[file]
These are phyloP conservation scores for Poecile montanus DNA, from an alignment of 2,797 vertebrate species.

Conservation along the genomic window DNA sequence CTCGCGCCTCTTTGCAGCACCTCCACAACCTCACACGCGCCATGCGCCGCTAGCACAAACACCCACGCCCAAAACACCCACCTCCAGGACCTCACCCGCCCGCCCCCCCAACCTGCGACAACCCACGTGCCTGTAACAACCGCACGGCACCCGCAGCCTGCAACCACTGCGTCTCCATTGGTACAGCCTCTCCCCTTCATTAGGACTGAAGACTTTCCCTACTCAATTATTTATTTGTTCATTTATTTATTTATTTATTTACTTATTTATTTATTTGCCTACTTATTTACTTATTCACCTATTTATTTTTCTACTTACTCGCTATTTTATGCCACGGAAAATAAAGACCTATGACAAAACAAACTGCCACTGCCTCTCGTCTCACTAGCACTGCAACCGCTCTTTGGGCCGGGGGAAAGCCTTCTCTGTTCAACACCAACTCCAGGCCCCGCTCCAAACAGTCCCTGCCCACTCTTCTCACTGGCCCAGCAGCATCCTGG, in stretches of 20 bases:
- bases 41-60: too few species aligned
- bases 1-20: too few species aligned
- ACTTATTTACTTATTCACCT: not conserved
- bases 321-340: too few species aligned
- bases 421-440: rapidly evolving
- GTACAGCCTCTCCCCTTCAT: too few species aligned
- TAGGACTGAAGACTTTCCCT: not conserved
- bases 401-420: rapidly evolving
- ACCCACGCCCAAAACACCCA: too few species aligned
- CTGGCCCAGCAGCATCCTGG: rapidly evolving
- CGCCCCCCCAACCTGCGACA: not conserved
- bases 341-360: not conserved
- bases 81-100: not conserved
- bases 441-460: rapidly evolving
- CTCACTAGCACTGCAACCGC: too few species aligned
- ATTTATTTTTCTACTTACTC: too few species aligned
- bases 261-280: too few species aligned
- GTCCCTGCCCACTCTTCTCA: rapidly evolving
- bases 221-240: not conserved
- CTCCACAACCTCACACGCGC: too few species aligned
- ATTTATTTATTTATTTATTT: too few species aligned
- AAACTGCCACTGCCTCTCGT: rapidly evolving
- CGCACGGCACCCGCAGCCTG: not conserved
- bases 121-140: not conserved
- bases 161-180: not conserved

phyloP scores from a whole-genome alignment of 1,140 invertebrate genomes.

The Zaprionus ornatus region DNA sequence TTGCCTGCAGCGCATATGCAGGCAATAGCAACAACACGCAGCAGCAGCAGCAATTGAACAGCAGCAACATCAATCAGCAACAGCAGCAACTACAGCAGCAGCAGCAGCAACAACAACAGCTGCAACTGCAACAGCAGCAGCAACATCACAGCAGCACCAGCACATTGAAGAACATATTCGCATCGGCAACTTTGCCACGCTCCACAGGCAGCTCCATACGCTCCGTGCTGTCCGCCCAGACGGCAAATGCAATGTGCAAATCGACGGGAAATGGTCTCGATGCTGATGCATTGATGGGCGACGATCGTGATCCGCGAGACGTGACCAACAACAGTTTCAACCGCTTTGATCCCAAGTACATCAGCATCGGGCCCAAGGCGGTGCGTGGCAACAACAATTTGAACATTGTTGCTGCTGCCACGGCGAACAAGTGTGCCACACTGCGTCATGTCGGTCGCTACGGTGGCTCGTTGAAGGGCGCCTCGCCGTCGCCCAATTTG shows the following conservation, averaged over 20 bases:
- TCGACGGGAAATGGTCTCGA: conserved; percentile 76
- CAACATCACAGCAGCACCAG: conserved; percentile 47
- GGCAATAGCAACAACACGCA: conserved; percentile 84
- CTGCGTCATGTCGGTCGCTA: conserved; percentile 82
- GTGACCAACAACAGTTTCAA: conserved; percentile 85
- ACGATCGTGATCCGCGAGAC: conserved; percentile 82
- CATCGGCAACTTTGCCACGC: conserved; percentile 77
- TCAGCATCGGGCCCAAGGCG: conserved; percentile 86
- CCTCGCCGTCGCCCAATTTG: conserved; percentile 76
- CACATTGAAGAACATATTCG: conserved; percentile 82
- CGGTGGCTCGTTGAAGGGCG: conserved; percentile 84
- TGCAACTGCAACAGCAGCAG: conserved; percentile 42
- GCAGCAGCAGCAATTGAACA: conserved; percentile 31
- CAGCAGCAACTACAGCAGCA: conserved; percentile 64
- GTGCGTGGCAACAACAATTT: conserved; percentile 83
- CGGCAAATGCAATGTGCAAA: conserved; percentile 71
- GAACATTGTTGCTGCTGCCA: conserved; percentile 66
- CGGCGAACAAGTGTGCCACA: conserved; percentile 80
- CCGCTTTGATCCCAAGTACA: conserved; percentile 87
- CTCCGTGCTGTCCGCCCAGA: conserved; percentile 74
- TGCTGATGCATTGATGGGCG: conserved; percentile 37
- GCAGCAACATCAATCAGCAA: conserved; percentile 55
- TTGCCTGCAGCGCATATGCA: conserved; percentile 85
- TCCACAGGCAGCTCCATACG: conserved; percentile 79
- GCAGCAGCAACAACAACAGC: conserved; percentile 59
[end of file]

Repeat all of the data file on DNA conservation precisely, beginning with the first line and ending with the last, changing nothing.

These are phyloP conservation scores for Poecile montanus DNA, from an alignment of 2,797 vertebrate species.

Conservation along the genomic window DNA sequence CTCGCGCCTCTTTGCAGCACCTCCACAACCTCACACGCGCCATGCGCCGCTAGCACAAACACCCACGCCCAAAACACCCACCTCCAGGACCTCACCCGCCCGCCCCCCCAACCTGCGACAACCCACGTGCCTGTAACAACCGCACGGCACCCGCAGCCTGCAACCACTGCGTCTCCATTGGTACAGCCTCTCCCCTTCATTAGGACTGAAGACTTTCCCTACTCAATTATTTATTTGTTCATTTATTTATTTATTTATTTACTTATTTATTTATTTGCCTACTTATTTACTTATTCACCTATTTATTTTTCTACTTACTCGCTATTTTATGCCACGGAAAATAAAGACCTATGACAAAACAAACTGCCACTGCCTCTCGTCTCACTAGCACTGCAACCGCTCTTTGGGCCGGGGGAAAGCCTTCTCTGTTCAACACCAACTCCAGGCCCCGCTCCAAACAGTCCCTGCCCACTCTTCTCACTGGCCCAGCAGCATCCTGG, in stretches of 20 bases:
- bases 41-60: too few species aligned
- bases 1-20: too few species aligned
- ACTTATTTACTTATTCACCT: not conserved
- bases 321-340: too few species aligned
- bases 421-440: rapidly evolving
- GTACAGCCTCTCCCCTTCAT: too few species aligned
- TAGGACTGAAGACTTTCCCT: not conserved
- bases 401-420: rapidly evolving
- ACCCACGCCCAAAACACCCA: too few species aligned
- CTGGCCCAGCAGCATCCTGG: rapidly evolving
- CGCCCCCCCAACCTGCGACA: not conserved
- bases 341-360: not conserved
- bases 81-100: not conserved
- bases 441-460: rapidly evolving
- CTCACTAGCACTGCAACCGC: too few species aligned
- ATTTATTTTTCTACTTACTC: too few species aligned
- bases 261-280: too few species aligned
- GTCCCTGCCCACTCTTCTCA: rapidly evolving
- bases 221-240: not conserved
- CTCCACAACCTCACACGCGC: too few species aligned
- ATTTATTTATTTATTTATTT: too few species aligned
- AAACTGCCACTGCCTCTCGT: rapidly evolving
- CGCACGGCACCCGCAGCCTG: not conserved
- bases 121-140: not conserved
- bases 161-180: not conserved

phyloP scores from a whole-genome alignment of 1,140 invertebrate genomes.

The Zaprionus ornatus region DNA sequence TTGCCTGCAGCGCATATGCAGGCAATAGCAACAACACGCAGCAGCAGCAGCAATTGAACAGCAGCAACATCAATCAGCAACAGCAGCAACTACAGCAGCAGCAGCAGCAACAACAACAGCTGCAACTGCAACAGCAGCAGCAACATCACAGCAGCACCAGCACATTGAAGAACATATTCGCATCGGCAACTTTGCCACGCTCCACAGGCAGCTCCATACGCTCCGTGCTGTCCGCCCAGACGGCAAATGCAATGTGCAAATCGACGGGAAATGGTCTCGATGCTGATGCATTGATGGGCGACGATCGTGATCCGCGAGACGTGACCAACAACAGTTTCAACCGCTTTGATCCCAAGTACATCAGCATCGGGCCCAAGGCGGTGCGTGGCAACAACAATTTGAACATTGTTGCTGCTGCCACGGCGAACAAGTGTGCCACACTGCGTCATGTCGGTCGCTACGGTGGCTCGTTGAAGGGCGCCTCGCCGTCGCCCAATTTG shows the following conservation, averaged over 20 bases:
- TCGACGGGAAATGGTCTCGA: conserved; percentile 76
- CAACATCACAGCAGCACCAG: conserved; percentile 47
- GGCAATAGCAACAACACGCA: conserved; percentile 84
- CTGCGTCATGTCGGTCGCTA: conserved; percentile 82
- GTGACCAACAACAGTTTCAA: conserved; percentile 85
- ACGATCGTGATCCGCGAGAC: conserved; percentile 82
- CATCGGCAACTTTGCCACGC: conserved; percentile 77
- TCAGCATCGGGCCCAAGGCG: conserved; percentile 86
- CCTCGCCGTCGCCCAATTTG: conserved; percentile 76
- CACATTGAAGAACATATTCG: conserved; percentile 82
- CGGTGGCTCGTTGAAGGGCG: conserved; percentile 84
- TGCAACTGCAACAGCAGCAG: conserved; percentile 42
- GCAGCAGCAGCAATTGAACA: conserved; percentile 31
- CAGCAGCAACTACAGCAGCA: conserved; percentile 64
- GTGCGTGGCAACAACAATTT: conserved; percentile 83
- CGGCAAATGCAATGTGCAAA: conserved; percentile 71
- GAACATTGTTGCTGCTGCCA: conserved; percentile 66
- CGGCGAACAAGTGTGCCACA: conserved; percentile 80
- CCGCTTTGATCCCAAGTACA: conserved; percentile 87
- CTCCGTGCTGTCCGCCCAGA: conserved; percentile 74
- TGCTGATGCATTGATGGGCG: conserved; percentile 37
- GCAGCAACATCAATCAGCAA: conserved; percentile 55
- TTGCCTGCAGCGCATATGCA: conserved; percentile 85
- TCCACAGGCAGCTCCATACG: conserved; percentile 79
- GCAGCAGCAACAACAACAGC: conserved; percentile 59